"It all sounds a bit far-fetched," Marie muttered, starting to lose interest and turning her attention back to Clayton.

"No it's true," Clayton said, giving her that grin again. "It's been a bit of a curiosity around here since that thing opened. They say it’s closed off, ready to develop future attractions, which, I suppose is plausible, although you have to ask why none of those developments have happened yet."

"Still," Marie said, pointing at Fernando with a half-smile on her face, "how does
know so much about it?"

"I just know," Fernando said with a shrug. "The point is, they say the creature's mother wasn't killed in the ice collapse, and tracked its baby to the aquarium. Apparently, it hides in the deep water just off the coast here, feeding on those brave or stupid enough to swim out too far whilst it waits to be returned with its young."

"Oh please," Marie said, chuckling while taking a sip of her beer. "This sounds like a Twilight Zone episode. Surely, you don't believe any of this shit?"

"It's true,” Fernando grunted. “People go missing out here all the time. They go out for a swim and never come back. Some people who did make it back to shore say they can hear the spirits of the dead, crying in the darkness, and warning people to stay away from the water."

"Still sounds like an urban legend to me, and a shitty one at that," Marie said.

"Then you swim out there. See if anything gets you," Fernando snapped, put out by her dismissal of his story.

"Screw that," Marie replied, glancing out over the ocean. "I’m not swimming out there just so the rest of you can laugh at me."

"I know how we can find out for sure," Clayton said.

"Fishing rod?" Fernando shot back, hoping his joke would hit the mark. Nobody laughed, and now Marie had turned her intense stare back to Clayton.

"No, not a fishing rod," Clayton said, holding Marie’s gaze. "The aquarium."

They all looked at the giant shadow of the domed structure.

"What about it?" Fernando said, surprised how jealous he was becoming of the attention Marie was giving his friend.

"Well, you say it's all true. Marie says not. Why don't we go up there and take a look for ourselves?"

"Hey man," Jim said, shaking his head, "I don't think that's a good idea. If we get caught, I'm gonna be in a world of trouble."

"I’m not suggesting we go break in or anything stupid like that. I’m just saying we could go and take a look for ourselves."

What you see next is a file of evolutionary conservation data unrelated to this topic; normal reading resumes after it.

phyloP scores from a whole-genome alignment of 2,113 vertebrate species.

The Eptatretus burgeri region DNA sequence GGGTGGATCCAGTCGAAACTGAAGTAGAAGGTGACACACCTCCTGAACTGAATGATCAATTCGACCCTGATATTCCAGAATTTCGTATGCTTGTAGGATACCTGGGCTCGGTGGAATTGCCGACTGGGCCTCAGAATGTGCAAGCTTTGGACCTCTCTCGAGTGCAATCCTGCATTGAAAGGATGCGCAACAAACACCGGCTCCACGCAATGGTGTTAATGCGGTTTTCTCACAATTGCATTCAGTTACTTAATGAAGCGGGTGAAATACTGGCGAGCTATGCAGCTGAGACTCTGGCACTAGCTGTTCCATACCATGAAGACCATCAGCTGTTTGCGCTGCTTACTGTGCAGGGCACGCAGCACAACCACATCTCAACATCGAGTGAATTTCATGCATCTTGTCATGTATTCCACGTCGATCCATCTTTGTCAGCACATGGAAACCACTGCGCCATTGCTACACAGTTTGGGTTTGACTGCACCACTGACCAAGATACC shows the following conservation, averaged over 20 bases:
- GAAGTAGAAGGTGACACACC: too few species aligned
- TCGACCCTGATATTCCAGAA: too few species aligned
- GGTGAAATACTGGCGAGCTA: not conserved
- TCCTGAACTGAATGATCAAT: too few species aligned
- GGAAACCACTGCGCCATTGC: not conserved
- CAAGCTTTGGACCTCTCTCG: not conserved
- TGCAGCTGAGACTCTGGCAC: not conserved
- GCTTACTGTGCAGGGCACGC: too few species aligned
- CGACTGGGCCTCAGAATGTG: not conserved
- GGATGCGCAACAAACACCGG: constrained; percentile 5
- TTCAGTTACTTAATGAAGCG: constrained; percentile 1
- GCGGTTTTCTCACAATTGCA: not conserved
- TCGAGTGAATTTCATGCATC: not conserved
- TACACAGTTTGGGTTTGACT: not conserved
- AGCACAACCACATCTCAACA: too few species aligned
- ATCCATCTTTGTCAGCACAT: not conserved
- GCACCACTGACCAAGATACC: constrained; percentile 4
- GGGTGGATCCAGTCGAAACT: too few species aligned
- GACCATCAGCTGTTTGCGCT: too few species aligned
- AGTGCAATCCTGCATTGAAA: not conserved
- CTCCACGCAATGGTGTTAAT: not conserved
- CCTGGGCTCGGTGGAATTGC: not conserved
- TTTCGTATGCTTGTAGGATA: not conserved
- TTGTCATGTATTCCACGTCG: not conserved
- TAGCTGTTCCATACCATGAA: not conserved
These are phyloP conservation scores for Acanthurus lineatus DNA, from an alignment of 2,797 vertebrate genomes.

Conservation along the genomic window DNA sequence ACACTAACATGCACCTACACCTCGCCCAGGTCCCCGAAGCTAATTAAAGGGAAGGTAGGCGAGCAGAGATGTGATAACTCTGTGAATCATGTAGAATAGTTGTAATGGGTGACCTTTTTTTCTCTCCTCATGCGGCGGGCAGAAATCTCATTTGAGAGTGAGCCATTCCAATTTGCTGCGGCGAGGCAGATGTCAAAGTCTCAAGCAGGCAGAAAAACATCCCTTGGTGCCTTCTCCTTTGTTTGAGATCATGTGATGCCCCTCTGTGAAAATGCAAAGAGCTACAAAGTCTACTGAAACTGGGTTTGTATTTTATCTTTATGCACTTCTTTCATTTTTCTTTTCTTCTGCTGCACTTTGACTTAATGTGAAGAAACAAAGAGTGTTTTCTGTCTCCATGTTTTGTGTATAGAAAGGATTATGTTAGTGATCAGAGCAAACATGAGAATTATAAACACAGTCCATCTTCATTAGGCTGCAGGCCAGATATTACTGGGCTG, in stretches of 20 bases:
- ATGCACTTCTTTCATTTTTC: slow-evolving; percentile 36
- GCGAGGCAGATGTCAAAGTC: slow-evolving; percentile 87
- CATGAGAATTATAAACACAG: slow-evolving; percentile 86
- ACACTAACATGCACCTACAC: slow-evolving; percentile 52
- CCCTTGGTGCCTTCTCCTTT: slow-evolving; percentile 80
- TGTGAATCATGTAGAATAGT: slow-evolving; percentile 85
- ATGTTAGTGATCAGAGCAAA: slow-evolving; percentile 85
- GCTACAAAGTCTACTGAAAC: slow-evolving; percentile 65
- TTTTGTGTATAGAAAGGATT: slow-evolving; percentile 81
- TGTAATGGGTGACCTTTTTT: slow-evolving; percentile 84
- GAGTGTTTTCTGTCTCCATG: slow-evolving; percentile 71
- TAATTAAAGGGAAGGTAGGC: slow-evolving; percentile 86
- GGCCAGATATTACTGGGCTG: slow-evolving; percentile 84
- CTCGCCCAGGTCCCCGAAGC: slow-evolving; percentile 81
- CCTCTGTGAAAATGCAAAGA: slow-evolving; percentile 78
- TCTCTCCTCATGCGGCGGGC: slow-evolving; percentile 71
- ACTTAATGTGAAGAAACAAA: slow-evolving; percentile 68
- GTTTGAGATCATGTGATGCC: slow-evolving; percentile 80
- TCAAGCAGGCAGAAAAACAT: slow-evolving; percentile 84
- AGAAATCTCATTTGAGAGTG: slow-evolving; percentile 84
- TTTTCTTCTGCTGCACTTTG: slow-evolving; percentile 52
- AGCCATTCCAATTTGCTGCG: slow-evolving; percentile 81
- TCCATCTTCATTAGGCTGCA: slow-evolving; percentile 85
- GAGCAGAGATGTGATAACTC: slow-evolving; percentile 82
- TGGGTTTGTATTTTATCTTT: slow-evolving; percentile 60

"They have night security up there, I've seen them patrolling the grounds," Jim said.

"I’m game."

Everyone looked at Marie. When she noticed them staring, she flushed and looked at her feet, which were half buried in the sand.

"Alright," Clayton replied with a grin, "what about you?"

Fernando looked at the shadowy structure, then at Marie, and finally at Clayton. There was something in his friend’s eyes, some primal competitive edge, and an almost daring look, which gave Fernando little choice. "Okay, let’s do it."

“Alright then, let’s make a move," Clayton said, getting to his feet and brushing sand from his jeans.

"You wanna do this now?” Jim said, giving Fernando an uncertain glance.

"Why not? The place should be closed now. It should be easy, that is, unless you're all scared of a couple of over the hill security guards."

"No, of course not...alright, I’m in," Jim grunted.

"Let’s get to it then."

Clayton started to walk down the beach, Marie in tow and carrying her sandals. Jim and Fernando hung back, keeping a watchful eye on the looming structure ahead. Jim lit a cigarette and listened to the tide roll against the beach as the group walked towards their destination.




The aquarium was an imposing domed structure of glass and steel. During daylight hours, it would be jammed with tourists eager to see the variety of exotic marine life housed within its walls. The outer courtyard, usually as full as the inside with people pausing to grab a snack or a cold drink, or maybe even throw a few coins into the ornate wishing fountain, was completely deserted. Through the array of glass doors fronting the entrance, there was a single light barely penetrating the shadows from the security office.

Other books

The Viper's Fangs (Book 2) by Robert P. Hansen
Fast Forward by Celeste O. Norfleet
Daddy Long Legs by Vernon W. Baumann
The Scent of Murder by Felicity Young
Cyber Cinderella by Christina Hopkinson
By a Slow River by Philippe Claudel
The Sibyl by Cynthia D. Witherspoon
Fairway Phenom by Matt Christopher, Paul Mantell